Better late than never: Leoš Janáček at Henle publishers

Leoš Janáček

It is always a special moment whenever a new name joins the series of composers in our Urtext catalogue – and this is especially so in the current instance, because with the wind suite Mládí by Leoš Janáček (1854–1928), the 20th century in the area of Czech music also arrives at Henle publishers. That the publishing house can first bring this about in its 6th decade after founding is incidentally also fitting: it was, namely, just in this decade of Janáček’s life that he was most productive owing to private, professional and political reasons. Continue reading

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Sensational new source: a previously unknown Carnivalssong by Beethoven!

The new series PianoPlus is an ideal entry and re-access to the world of classical music, and likewise for all carnival enthusiasts and carnival grouches, who would like to make music with others.
As a sensational new source proves, Ludwig van Beethoven was – one can hardly believe – of a foolish nature and not at all averse to merry making and carnival. Continue reading

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Beethoven’s “Unfinished” (compositions)

Ludwig van Beethoven is one of those composers among the great masters who left behind a very large quantity of sketch material. We can hardly tell how many leaves are extant, because not all of them are publicly accessible. My personal estimate would be about 5000 leaves. This material contains a magnificent stock of sketches for known works, but also much that is unknown. Continue reading

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Scarlatti Sonatas, Volume IV – the ultimate choice

Domenico Scarlatti

Though Domenico Scarlatti (1685–1757) was indeed born the same year as Bach and Handel, he occupies an exceptional position amongst Baroque composers. Playing his harpsichord music is a seemingly carefree joy: virtuosic, sensuous in sound and so not at all cerebral. Continue reading

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“You can count on me” – Debussy’s arrangement of “Minstrels” for violin and piano

Arrangements have on occasion already come up for discussion in earlier blog postings. The reason for revisiting this subject is provided by the just-published new edition of
Claude Debussy’s Minstrels in the version for violin and piano (HN 1246).

Although the French composer adopted a rather critical attitude towards such new versions for other settings – and in fact, all the more so, the older he became –, transcriptions from Debussy’s hand have survived in astonishing numbers. One of the lesser-known arrangements of one of his own works concerns Minstrels, the
final piece in the first volume of the Préludes for piano, published in 1910. Crucial in this case was Debussy’s friendship with the violinist Arthur Hartmann. Continue reading

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Christmas Blog

Dear Reader,

We most warmly thank you today for your continuing interest in the Henle Blog. We also look forward to your visits in the coming year and promise interesting postings on musical questions concerning music texts.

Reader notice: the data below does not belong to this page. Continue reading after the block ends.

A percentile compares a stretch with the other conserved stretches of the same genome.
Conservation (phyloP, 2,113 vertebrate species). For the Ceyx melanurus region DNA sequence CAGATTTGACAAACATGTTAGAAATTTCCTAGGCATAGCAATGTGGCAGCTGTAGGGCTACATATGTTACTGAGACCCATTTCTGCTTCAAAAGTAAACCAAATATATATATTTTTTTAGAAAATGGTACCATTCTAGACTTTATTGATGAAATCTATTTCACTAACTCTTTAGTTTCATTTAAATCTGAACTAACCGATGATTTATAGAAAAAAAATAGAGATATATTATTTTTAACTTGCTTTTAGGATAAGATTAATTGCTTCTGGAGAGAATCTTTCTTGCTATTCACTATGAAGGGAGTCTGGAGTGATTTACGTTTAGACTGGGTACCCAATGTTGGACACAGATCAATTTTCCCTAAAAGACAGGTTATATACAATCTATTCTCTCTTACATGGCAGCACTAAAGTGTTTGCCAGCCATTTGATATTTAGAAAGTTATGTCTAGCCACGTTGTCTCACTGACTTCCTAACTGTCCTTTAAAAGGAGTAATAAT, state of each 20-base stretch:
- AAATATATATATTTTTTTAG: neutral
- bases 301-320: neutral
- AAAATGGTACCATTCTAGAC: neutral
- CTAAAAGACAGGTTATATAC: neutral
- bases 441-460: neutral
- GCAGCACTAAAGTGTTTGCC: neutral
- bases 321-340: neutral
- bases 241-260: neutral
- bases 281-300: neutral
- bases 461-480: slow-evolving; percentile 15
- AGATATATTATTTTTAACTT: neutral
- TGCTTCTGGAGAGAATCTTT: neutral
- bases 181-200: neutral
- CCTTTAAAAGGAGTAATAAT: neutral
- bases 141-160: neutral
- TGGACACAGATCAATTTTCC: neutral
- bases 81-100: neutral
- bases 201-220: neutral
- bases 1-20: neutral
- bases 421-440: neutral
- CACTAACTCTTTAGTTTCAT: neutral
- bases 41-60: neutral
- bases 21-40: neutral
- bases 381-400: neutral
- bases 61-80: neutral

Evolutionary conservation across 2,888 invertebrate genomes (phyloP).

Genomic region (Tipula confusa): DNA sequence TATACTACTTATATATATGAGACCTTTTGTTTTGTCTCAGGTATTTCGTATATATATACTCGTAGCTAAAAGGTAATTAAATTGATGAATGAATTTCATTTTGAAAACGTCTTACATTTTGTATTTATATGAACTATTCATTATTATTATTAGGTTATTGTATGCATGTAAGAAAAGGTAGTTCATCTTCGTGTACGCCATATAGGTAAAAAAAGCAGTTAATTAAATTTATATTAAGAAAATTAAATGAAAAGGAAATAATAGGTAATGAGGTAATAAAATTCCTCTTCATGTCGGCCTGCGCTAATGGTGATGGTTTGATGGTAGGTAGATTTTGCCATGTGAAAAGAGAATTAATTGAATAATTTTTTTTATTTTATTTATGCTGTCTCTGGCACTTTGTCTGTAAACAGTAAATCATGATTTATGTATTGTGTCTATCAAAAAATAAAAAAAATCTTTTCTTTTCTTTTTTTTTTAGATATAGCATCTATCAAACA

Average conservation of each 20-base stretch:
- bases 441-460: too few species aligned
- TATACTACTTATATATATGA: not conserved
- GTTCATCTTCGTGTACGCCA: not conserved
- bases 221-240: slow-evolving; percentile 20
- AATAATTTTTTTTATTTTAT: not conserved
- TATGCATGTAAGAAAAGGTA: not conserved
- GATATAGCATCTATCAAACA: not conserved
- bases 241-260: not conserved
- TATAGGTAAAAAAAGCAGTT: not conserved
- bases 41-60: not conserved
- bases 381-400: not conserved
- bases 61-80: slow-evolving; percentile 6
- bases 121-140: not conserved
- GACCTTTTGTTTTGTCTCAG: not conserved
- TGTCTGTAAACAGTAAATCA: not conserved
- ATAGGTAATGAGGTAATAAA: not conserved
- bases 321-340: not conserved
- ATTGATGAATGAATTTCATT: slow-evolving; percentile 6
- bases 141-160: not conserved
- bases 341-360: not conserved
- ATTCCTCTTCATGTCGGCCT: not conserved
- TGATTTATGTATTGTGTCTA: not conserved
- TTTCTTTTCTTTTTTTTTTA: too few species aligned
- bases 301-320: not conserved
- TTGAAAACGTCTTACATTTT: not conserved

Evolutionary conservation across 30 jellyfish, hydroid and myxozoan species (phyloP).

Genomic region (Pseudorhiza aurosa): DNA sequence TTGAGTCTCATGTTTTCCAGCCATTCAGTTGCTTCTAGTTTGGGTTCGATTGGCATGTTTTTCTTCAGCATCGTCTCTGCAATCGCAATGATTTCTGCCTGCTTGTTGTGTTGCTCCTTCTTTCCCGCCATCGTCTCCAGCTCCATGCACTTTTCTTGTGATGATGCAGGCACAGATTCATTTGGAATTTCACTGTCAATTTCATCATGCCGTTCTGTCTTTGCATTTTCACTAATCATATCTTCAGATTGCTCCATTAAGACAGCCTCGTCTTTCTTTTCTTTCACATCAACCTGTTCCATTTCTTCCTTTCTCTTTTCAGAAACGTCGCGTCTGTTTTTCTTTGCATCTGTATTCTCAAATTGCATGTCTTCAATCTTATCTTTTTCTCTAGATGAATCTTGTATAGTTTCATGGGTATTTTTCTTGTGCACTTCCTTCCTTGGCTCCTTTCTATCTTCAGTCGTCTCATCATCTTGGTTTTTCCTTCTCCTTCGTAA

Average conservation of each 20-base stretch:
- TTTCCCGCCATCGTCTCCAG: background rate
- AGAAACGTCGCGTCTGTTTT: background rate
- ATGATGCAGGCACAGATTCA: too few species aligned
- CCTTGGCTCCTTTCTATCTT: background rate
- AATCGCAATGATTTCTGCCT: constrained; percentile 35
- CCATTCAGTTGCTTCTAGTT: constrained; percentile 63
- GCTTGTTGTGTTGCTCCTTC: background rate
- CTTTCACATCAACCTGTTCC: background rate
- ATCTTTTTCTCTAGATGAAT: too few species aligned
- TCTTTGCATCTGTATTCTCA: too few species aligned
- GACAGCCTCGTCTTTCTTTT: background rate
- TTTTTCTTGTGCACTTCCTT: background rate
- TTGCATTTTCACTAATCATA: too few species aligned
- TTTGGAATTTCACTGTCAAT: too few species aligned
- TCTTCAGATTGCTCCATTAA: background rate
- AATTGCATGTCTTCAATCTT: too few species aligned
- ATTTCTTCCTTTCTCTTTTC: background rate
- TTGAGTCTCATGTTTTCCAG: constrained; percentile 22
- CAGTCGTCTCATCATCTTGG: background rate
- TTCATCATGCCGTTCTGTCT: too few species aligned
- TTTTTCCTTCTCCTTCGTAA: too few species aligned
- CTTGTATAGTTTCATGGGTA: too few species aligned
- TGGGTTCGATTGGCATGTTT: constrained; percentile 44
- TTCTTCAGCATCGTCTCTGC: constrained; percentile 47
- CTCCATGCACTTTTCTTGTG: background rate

Today we would like to encourage you- during the upcoming holidays – to take a closer look at the different textual and musical versions of one or the other advent- or Christmas carol. Continue reading

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“It’s all so wonderful!” On the new edition of Mozart’s string quartets

A few weeks ago I began editorial work on a group of compositions that I have long been involved with and that I adore: Mozart’s string quartets. G. Henle publishing house will publish them complete in my new Urtext editions (parts and scores). Appearing at the end of 2015 as the first fruits of this painstaking labour will be volume 4: the “Hoffmeister Quartet” KV 499, as well as the three “Prussian Quartets” KV 575, 589 and 590. The rest of the string quartets in chronologically reverse order will then follow in the coming years. Continue reading

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Spohr and Crusell join the club – new Urtext editions for clarinet

Musicians have long known that not only pianists and string players get to enjoy first-class Urtext editions from the Henle house – our catalogue also has on hand a rich offering for winds that we are continually expanding. The current year’s focus on the “Flute”, now just drawing to a close (see this blog posting), underlines the special attention that we are devoting to the woodwind repertoire (not to worry, we’re not leaving out the brass family). Continue reading

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Read the end first!

The new Catalogue of Works of Ludwig van Beethoven

Come on now, fess up! Haven’t you sometimes thumbed through the last chapter of a crime thriller or the dramatic denouement of a love story so that you’d know, already in advance, how it ends – even if, of course, this goes totally against the author’s wishes! What is taboo in belles lettres, though, is absolutely permissible in scholarly works. Yes, we might just as well tell all the readers of our brand new Catalogue of Works of Beethoven [HN 2207]: “Go ahead, take a look at the end!”   Continue reading

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The new Catalogue of Works of Ludwig van Beethoven

On 1 November 2014 G. Henle Verlag is publishing a massive two-volume book of just under 2,000 pages – a rare and therefore special event for our house that issues almost exclusively music editions. This is a new catalogue of the works of Ludwig van Beethoven, superseding its predecessor of 1955 known as the ‘Kinsky-Halm’, anyhow, already also of around a hefty 900 pages. Continue reading

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